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Second Prophet of Amun
Third Prophet of Amun
Mummy of Djedptahiufankh, from DB320
Dynasty22nd Dynasty
PharaohShoshenq I
WifeNesitanebetashru (A)?
BurialRoyal Cache (TT320)

Djedptahiufankh (c. 969 – c. 935 BCE) served as Second Prophet of Amun and Third Prophet of Amun during the reign of Shoshenq I of the 22nd Dynasty.

Family and career[edit]

Djedptahiufankh is only known from his burial and mummy. He held the title of District Governor as well as "King's Son of Ramesses" and "King's Son of the Lord of the Two Lands". The latter may suggest that he was related to the royal family of possibly the 21st Dynasty or 22nd Dynasty.[1] It has been conjectured that Djedptahiufankh was the husband of Nesitanebetashru (A) (who was a daughter of Pinedjem II and Neskhons).[2] This theory is based purely on the fact that Djedptahiufankh was buried next to Nesitanebetashru in DB320.[3]

Death and burial[edit]

He died around the middle of Shoshenq I's reign according to inscriptions found written on the bandages of his mummy and coffin. He was buried in Deir El-Bahari Tomb 320 or DB320, which actually served as the family tomb of the 21st Dynasty High Priest of Amun Pinedjem I.[4] DB320 was discovered in the 19th century and quickly became famous for containing a cache of many of the most significant New Kingdom royal mummies including the mortal remains of Amenhotep I, the Great Ramesses II, Ramesses III, Ramesses IX, and Thutmose I, Thutmose II and Thutmose III.[5]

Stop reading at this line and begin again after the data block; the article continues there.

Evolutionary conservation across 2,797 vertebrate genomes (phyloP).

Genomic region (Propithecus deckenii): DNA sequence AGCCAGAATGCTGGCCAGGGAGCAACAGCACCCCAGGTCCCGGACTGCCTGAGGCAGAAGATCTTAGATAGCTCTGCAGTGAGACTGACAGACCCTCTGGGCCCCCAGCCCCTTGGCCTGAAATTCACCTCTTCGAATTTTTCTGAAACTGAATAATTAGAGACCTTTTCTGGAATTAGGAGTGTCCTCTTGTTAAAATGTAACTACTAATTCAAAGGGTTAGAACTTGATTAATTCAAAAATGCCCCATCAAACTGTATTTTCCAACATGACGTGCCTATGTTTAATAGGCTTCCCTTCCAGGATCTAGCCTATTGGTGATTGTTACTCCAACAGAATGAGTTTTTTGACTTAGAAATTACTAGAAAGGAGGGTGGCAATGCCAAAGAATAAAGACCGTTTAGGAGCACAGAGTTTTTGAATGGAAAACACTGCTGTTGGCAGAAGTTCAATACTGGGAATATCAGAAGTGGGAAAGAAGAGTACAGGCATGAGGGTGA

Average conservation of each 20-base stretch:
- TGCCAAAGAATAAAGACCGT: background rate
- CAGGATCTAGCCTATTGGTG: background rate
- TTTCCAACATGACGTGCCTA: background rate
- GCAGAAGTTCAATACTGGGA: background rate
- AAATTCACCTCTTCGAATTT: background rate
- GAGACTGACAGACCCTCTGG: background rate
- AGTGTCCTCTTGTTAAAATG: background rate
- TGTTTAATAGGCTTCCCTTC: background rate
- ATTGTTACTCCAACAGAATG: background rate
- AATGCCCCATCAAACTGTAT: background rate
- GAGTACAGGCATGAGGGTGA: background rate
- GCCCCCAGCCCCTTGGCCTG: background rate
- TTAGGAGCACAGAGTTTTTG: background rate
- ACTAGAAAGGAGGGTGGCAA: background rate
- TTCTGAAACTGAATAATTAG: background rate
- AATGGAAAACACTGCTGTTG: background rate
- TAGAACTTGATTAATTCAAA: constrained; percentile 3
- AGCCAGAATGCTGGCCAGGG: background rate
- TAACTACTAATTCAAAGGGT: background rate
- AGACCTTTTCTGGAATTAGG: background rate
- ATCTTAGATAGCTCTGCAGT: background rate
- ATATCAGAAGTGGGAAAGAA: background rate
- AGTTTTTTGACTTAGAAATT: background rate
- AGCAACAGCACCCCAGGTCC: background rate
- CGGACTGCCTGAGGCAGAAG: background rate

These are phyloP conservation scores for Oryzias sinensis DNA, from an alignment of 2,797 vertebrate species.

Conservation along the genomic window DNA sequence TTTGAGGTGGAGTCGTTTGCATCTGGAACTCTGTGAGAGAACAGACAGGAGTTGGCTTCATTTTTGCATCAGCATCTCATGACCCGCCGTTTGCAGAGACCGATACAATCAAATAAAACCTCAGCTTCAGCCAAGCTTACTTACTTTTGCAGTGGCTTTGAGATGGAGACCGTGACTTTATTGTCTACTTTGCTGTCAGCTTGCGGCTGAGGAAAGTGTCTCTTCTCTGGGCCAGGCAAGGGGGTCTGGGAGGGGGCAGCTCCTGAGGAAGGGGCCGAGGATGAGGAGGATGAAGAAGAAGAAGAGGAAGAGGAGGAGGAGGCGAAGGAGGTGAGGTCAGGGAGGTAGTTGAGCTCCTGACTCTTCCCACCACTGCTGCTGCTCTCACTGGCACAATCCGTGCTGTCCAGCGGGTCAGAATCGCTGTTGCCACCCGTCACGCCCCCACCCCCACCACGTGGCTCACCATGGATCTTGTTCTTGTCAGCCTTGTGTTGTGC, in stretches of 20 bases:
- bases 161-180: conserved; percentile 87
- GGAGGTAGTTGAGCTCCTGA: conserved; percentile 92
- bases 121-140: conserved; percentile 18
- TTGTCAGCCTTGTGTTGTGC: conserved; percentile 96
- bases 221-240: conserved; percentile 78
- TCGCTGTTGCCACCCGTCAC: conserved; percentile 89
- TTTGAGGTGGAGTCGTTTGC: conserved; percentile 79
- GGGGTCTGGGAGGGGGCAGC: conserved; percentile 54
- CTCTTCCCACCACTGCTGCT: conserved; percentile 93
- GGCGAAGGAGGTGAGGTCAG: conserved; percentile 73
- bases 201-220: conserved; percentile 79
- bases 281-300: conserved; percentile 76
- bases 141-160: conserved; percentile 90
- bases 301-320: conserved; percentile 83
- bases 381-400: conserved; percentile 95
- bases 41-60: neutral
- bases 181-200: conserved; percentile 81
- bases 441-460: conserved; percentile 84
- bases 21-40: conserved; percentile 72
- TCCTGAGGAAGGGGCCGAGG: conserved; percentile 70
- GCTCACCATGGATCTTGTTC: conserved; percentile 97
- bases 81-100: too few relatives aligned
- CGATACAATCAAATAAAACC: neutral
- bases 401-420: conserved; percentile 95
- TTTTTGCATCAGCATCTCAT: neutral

Three separate mummy bandages dating to Years 5, 10 and 11 of Shoshenq I were found on Djedptahiufankh's body.[citation needed] Djedptahiufankh's burial was found intact and undisturbed, and his mummy was unwrapped by Gaston Maspero in 1886. Amulets were found within the wrappings on the body, with ones in the form of snakes and lotus at the throat and a heart scarab on the chest. Grafton Elliott Smith removed the remainder of the wrappings in 1906 and discovered a group of various stone amulets on the left arm including those in the shape a heart, eyes, a uraeus, and djed-pillars. A bronze embalming plate was placed over the incision used to remove the organs. Bundles containing the mummified organs were placed inside the body cavity; a small amulet depicting the baboon-headed god Hapi was included with the intestines. Thin gold rings were found on most of the fingers, which Smith suggested were used to hold gold finger stalls in place.[6]


  1. ^ Broekman, Gerard P. F. (2010). "The Leading Theban Priests of Amun and their Families under Libyan Rule". The Journal of Egyptian Archaeology. 96: 125–148. doi:10.1177/030751331009600107. JSTOR 23269760. S2CID 150473491.
  2. ^ Niwiński, Andrzej (1988). "The Wives of Pinudjem II: A Topic for Discussion". The Journal of Egyptian Archaeology. 74: 226–230. doi:10.2307/3821766. JSTOR 3821766.
  3. ^ Dodson, Aidan; Hilton, Dyan (2004). The complete royal families of ancient Egypt. Thames & Hudson. p. 203. ISBN 978-0-500-05128-3. OCLC 475417626.
  4. ^ Kitchen, Kenneth Anderson (1986). The Third Intermediate Period in Egypt, 1100-650 B.C. Aris & Phillips. ISBN 978-0-85668-298-8.[page needed]
  5. ^ Thomas, Elizabeth (1979). "The ḳȝy of Queen Inḥapy". Journal of the American Research Center in Egypt. 16: 85–92. doi:10.2307/40000319. JSTOR 40000319.
  6. ^ Smith, Grafton Elliot (2000). The Royal Mummies (2000 reprint ed.). London: Duckworth. pp. 112–114. ISBN 978-0-7156-2959-8. Retrieved 21 June 2023.

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